Ready or not, Simon now elder statesman

The clock has sped up for the development of LSU cornerback Tharold Simon.

Like the steady line of Tiger stars at cornerback in recent years, Simon was supposed to enjoy a season being the "other" starter next to the superstar. He would start for the first time this season while lined up opposite Tyrann Mathieu. From there, he'd be "the man" next year.

But with Mathieu getting kicked off the team last week, the junior from Eunice, La., will have to instead be ready to be the leader of the cornerbacks.

"Even when he was here, I was still a leader," Simon said. "The only thing is, just teaching them a lot more and keep drilling in their head that they really have to be on the field a lot this year."

"They" are the woefully young cornerbacks that now surround Simon at the position. Jalen Collins, a redshirt freshman, is the only other cornerback who was in the program last year. Jalen Mills, Derrick Raymond, Dwayne Thomas and Kavahra Holmes, a recently converted wide receiver, are true freshmen.

That makes Simon, by comparison to his mates at the position, a grizzled veteran despite never having been a starter. He did emerge as a much-used third cornerback last season, getting nearly a starter's playing time by coming in games to play corner in the Tigers' nickel package. His emergence as a reliable coverage player -- he had two interceptions and broke up 10 passes -- allowed LSU to use Mathieu as a nickel back on passing downs, a position where he was particular effective.

Since the end of last season, LSU has lost five underclassmen in the secondary including Mathieu and Morris Claiborne, who won the Thorpe Award as the nation's top corner, then left after his junior season to be picked in the first-round of the NFL draft by the Dallas Cowboys. He was the second straight Tigers corner to go in the first round after Patrick Peterson (Arizona) in 2011.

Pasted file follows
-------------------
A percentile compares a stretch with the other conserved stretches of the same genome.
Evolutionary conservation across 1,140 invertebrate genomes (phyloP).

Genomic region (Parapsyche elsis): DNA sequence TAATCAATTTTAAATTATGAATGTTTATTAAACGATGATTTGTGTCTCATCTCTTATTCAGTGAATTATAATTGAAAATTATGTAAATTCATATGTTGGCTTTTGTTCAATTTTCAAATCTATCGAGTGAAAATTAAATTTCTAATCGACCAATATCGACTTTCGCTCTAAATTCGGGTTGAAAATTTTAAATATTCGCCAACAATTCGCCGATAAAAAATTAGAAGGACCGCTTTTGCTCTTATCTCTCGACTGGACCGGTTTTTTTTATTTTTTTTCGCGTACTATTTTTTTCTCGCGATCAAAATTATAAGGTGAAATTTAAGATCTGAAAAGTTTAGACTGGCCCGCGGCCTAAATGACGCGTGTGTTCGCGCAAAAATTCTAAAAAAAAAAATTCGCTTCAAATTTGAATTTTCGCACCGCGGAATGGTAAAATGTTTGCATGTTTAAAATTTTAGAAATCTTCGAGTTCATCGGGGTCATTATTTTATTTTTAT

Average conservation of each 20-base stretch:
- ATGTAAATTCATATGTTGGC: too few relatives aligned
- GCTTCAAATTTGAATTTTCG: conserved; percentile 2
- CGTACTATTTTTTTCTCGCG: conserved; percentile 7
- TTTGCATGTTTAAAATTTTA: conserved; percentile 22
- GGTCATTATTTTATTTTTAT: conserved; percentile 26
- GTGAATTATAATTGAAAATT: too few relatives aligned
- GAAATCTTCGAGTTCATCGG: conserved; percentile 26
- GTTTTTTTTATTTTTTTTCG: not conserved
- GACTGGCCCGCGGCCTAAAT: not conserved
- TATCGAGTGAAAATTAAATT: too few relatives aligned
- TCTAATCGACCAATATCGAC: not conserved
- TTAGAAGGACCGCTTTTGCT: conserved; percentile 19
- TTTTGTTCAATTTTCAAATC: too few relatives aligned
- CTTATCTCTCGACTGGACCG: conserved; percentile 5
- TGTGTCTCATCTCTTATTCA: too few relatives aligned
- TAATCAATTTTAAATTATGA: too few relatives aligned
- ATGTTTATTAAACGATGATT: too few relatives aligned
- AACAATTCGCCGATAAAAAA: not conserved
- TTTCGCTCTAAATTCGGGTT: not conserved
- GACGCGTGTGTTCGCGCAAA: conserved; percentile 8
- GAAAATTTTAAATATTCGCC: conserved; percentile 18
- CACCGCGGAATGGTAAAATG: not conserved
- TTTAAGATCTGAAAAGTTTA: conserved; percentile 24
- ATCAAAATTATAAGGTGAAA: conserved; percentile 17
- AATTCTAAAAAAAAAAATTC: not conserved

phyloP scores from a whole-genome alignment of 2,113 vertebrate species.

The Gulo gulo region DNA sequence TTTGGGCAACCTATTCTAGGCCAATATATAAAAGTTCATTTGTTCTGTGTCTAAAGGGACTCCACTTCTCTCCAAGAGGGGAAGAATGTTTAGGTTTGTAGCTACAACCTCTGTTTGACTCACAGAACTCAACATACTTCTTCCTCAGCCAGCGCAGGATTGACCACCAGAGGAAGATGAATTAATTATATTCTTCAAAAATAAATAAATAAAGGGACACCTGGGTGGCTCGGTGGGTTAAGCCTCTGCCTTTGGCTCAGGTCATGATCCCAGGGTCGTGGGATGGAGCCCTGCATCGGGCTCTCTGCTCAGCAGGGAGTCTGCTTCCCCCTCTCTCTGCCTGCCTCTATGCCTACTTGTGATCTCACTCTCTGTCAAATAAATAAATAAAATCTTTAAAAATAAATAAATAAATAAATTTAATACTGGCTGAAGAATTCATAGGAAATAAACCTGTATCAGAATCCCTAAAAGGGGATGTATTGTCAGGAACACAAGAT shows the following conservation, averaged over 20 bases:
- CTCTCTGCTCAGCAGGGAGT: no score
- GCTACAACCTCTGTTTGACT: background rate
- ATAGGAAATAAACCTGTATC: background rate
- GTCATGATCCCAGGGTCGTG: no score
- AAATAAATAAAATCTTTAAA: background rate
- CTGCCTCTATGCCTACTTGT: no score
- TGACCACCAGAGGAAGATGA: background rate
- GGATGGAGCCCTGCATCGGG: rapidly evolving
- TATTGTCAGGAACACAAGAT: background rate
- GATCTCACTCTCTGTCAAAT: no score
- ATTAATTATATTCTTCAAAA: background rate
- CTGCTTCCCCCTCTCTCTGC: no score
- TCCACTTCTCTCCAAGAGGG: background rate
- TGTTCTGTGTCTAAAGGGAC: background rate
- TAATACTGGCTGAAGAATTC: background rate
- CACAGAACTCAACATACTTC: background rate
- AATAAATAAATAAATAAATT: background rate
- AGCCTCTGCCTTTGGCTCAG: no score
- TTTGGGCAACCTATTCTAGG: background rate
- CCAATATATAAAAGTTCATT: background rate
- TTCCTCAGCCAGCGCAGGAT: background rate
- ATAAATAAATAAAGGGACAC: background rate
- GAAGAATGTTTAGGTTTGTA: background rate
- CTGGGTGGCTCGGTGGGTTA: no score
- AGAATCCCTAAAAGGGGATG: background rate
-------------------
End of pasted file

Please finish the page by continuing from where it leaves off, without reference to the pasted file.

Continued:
In 2010, Mathieu had the luxury of being eased into the rotation as a true freshman as a third cornerback behind Peterson and Claiborne while Claiborne was able to develop that season as the No. 2 cornerback. Peterson, meanwhile basked in the spotlight as the 2010 Thorpe Award winner.

Simon will have to skip a step in that progression if he's going to keep LSU's DBU tradition alive. Certainly, he has the tools.

Simon was a rising star last season despite technically not being a starter. At 6-foot-3, he's one of the tallest cornerbacks in college football, a trait that is becoming more valuable with offenses so infatuated with bigger wide receivers. Simon's the rare player at his height blessed with a cornerback's prerequisite loose hips that allow him to quickly change directions to run with a receiver.

By not getting left behind on a receiver's cut, he's able to use his length to his advantage. While quicker receivers might gain a step on Simon, his teammates say they don't get open enough to escape Simon's reach.

"You think the receiver is open," said quarterback Zach Mettenberger, who throws against Simon daily at practice, "but then this lanky arm just comes out of nowhere and gets it."

Like the young players he must mentor this season, Simon got the opportunity to shine as a true freshman. He hopes this year's youngsters take advantage of their chance the same way he did.

Injuries forced him into extensive playing time in the Tigers' Cotton Bowl victory over Texas A&M that season. He responded by breaking up two passes and getting his first career interception. It was a banner day for true freshmen as Simon and classmates Eric Reid, now LSU's starting free safety, and Mathieu all had big days.

Defensive coordinator John Chavis "always pounds that [Cotton Bowl] into guys' heads," Simon said. "We had four turnovers that day and they were all created by freshmen."

After that Cotton Bowl, the talent in LSU's secondary seemed endless for the foreseeable. Three true freshmen played so well for a team that was also returning players like Claiborne and Brandon Taylor. That thought was reinforced in last year's NFL draft when not only were Claiborne and Taylor draft, but Ron Brooks, used primarily as a dime back off the bench, was drafted in the fourth round, a testament to LSU's depth.

Two years after all those freshman played starring roles in a major bowl game, Simon is the only cornerback from that team still playing for the Tigers.

Question is, will that wide-eyed freshman who got his first career interception in a not-so-long-ago Cotton Bowl be ready to be the elder statesman?